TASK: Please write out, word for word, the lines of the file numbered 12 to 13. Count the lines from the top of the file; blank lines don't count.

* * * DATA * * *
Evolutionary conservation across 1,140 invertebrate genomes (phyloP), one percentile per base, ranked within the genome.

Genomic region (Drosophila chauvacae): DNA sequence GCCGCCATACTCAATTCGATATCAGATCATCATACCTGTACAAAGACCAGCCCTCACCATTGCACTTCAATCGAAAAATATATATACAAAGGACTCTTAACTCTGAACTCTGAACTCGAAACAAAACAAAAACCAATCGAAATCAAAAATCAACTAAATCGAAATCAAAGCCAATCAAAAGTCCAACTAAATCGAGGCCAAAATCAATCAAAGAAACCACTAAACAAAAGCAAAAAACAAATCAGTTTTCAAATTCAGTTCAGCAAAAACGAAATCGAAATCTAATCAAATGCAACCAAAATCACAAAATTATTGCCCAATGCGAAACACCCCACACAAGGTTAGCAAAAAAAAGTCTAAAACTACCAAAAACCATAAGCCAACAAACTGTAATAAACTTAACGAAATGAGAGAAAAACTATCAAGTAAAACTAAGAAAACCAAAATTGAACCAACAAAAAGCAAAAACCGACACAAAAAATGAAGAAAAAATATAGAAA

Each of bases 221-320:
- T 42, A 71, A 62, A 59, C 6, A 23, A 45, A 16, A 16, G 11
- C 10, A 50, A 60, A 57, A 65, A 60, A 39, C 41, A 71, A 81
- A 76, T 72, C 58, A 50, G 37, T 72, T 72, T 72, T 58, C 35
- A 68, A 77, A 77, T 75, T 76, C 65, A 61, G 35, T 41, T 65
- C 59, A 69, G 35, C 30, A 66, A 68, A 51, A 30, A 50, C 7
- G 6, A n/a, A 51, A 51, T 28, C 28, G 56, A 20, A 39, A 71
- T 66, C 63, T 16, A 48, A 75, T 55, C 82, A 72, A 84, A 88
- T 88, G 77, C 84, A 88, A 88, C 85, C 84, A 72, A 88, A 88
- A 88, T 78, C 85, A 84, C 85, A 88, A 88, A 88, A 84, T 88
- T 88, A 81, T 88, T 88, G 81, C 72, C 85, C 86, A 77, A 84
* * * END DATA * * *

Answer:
- A 88, T 78, C 85, A 84, C 85, A 88, A 88, A 88, A 84, T 88
- T 88, A 81, T 88, T 88, G 81, C 72, C 85, C 86, A 77, A 84